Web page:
Pacific Representatives Join President Obama
Two representatives from University of the Pacific will join President Barack Obama on Wednesday as he launches his "Interfaith and Community Service Campus Challenge." The program encourages universities and colleges to start year-long community projects in which students participate. Pacific will be represented by Elizabeth Griego, the vice president for student life, and Joanna Royce-Davis, the dean of students.
Griego and Royce-Davis are part of a contingent of universities officials who will meet with the President at 10 a.m. Wednesday. The President announced his challenge to higher education earlier this year through the Office of Faith-Based and Neighborhood Participation. Pacific submitted a plan to the White House this summer to increase graduation rates among students who grew up in foster care.
"When we consider that some of the deepest fissures in the world are because of religious issues, we want to be sure that at Pacific and in Stockton, we get this right," Griego said. "The President's initiative will further our efforts to establish a climate of mutual trust, openness, respect, exploration and shared understanding among persons of different faith traditions."
Griego said the President's interfaith effort to community service builds on research that shows that the opportunity to serve others and give back to the community helps educate the "whole student" and develop self-efficacy, hope, optimism, and purpose and meaning to life.
The challenge is an initiative inviting institutions of higher education to commit to a year of interfaith and community service programming on campus. Since his inauguration, President Obama has emphasized interfaith cooperation and community service - "interfaith service" for short - as an important way to build understanding between different communities and contribute to the common good.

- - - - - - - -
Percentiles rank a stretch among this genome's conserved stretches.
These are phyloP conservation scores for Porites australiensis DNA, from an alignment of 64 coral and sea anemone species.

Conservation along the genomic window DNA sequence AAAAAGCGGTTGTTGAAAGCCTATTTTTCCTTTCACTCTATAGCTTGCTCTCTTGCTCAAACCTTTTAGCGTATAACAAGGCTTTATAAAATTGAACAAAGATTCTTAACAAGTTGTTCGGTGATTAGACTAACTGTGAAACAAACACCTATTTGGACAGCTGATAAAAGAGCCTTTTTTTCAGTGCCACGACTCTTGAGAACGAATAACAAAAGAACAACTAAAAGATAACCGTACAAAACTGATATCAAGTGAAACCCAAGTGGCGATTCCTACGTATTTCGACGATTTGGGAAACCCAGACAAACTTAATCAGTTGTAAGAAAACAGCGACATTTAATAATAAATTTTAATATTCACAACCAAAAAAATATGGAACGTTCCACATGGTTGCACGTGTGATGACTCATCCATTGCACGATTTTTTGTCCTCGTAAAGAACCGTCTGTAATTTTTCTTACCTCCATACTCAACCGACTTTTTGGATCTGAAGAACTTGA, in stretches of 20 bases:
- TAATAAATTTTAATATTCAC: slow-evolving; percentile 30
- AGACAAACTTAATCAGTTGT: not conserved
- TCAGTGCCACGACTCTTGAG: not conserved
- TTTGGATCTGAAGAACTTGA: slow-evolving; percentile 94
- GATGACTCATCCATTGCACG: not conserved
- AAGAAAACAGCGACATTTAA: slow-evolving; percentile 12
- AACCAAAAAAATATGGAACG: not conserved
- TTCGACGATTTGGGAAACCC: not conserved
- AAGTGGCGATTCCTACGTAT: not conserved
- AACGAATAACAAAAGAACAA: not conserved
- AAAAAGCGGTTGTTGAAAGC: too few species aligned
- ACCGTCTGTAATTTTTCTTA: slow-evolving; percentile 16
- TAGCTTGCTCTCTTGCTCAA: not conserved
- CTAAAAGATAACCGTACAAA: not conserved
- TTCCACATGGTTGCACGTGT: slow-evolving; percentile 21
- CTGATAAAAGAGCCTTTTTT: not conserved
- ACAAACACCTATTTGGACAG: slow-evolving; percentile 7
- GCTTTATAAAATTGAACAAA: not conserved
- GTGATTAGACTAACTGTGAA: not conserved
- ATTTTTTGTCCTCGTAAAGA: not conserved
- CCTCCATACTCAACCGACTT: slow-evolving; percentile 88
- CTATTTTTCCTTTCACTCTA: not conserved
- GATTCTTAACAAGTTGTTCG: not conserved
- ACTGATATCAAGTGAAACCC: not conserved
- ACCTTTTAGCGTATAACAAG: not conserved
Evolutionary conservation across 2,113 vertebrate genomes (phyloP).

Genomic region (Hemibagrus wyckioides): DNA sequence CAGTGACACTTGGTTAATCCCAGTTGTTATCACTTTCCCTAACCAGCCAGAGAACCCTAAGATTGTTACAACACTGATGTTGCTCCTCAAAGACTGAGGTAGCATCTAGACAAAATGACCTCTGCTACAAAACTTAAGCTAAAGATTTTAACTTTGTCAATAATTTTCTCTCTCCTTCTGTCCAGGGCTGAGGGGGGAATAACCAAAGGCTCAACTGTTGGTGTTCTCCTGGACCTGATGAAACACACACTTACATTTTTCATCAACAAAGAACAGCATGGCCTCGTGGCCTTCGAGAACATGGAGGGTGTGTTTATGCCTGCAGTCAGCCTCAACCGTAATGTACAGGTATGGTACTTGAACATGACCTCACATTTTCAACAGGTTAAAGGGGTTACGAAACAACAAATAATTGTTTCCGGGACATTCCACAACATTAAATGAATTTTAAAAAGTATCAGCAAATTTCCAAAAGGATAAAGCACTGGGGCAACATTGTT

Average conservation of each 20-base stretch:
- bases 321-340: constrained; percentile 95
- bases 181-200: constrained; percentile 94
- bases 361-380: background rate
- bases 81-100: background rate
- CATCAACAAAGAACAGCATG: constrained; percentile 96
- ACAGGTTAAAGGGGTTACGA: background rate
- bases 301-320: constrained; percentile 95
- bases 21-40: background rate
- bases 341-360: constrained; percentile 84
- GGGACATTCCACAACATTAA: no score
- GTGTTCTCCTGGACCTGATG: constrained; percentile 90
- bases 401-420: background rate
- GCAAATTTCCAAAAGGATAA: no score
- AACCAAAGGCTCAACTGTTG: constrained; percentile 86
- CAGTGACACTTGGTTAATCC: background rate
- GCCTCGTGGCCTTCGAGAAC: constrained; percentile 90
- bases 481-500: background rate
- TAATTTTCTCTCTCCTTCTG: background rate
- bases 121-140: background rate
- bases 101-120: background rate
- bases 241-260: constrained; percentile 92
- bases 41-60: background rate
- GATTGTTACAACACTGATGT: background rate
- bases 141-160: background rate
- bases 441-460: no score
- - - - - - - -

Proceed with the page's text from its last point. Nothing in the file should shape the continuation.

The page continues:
The White House is encouraging institutions of higher education to make the vision for interfaith cooperation a reality on campuses across the country through this program, which was launched in the spring. The White House will recognize those colleges and universities that create and implement the best plans in summer 2012.
Each campus that participates must select a thematic priority for the challenge. Pacific selected "Educational Access and Foster Care Awareness/Support" as its challenge. In its proposal, Pacific said it selected that specific topic because Stockton currently has a 40 to 50 percent drop-out rate in area high schools, with significantly higher drop-out-rates for foster children.
In 2010, Pacific's Office of the Chaplain sent two students to the Interfaith Youth Core Conference in Washington D.C. to be trained leaders in the Better Together Campaign. Those students then led a Stockton campaign to collect school supplies for current and former San Joaquin County foster youth attending college. They were able to get supplies to all area foster children who were college-aged or younger.
Under the President's challenge, this program will be expanded with help from the Stockton Kiwanis Club. It also builds upon an existing partnership with San Joaquin Delta College, which has an academic success program for foster youth. It also will expand and deepen existing partnerships with faith communities in Stockton and the region.
Student groups that will participate in this include the Muslim Student Association, Hillel: Jewish Organization, Secular Student Alliance, PRIDE, Newman Catholic Community, and the Interfaith Community. They will be assisted by numerous University departments, including the Department of Religious Studies, Office of Housing and Greek Life, Center for Community Involvement, and the Department of Athletics.
Pacific has a long history of community service. At the start of every school year, nearly every incoming student participates in the Mountains Oceans Valley Experience and volunteers in clean-up efforts around Northern California. Hundreds of students also participate in the "Reach Out Pacific" effort every spring and work for local non-profit organizations for a weekend. Students also routinely volunteer as tutors to local school children, volunteer their time at area elementary schools, and hold local fundraisers for charities. Earlier this year, Pacific was named one of the 20 colleges most committed to community service by USA Today. Pacific also was named to the President's "Honor Role for Community Service" in 2008.
Earlier this year, Pacific launched the Beyond Our Gates initiative, which hosted a series of community forums to explore ways in which the University and the community can work closer together to find solutions to issues facing the Stockton area. One of the suggested programs was to have the University focus on ways to encourage local high school students to consider continuing their education in college.
The meeting between representatives of all the participating colleges and universities starts at 10 a.m. Wednesday and ends in the evening with a White House reception. Pacific's proposal for the Interfaith and Community Service Campus Challenge can be found online.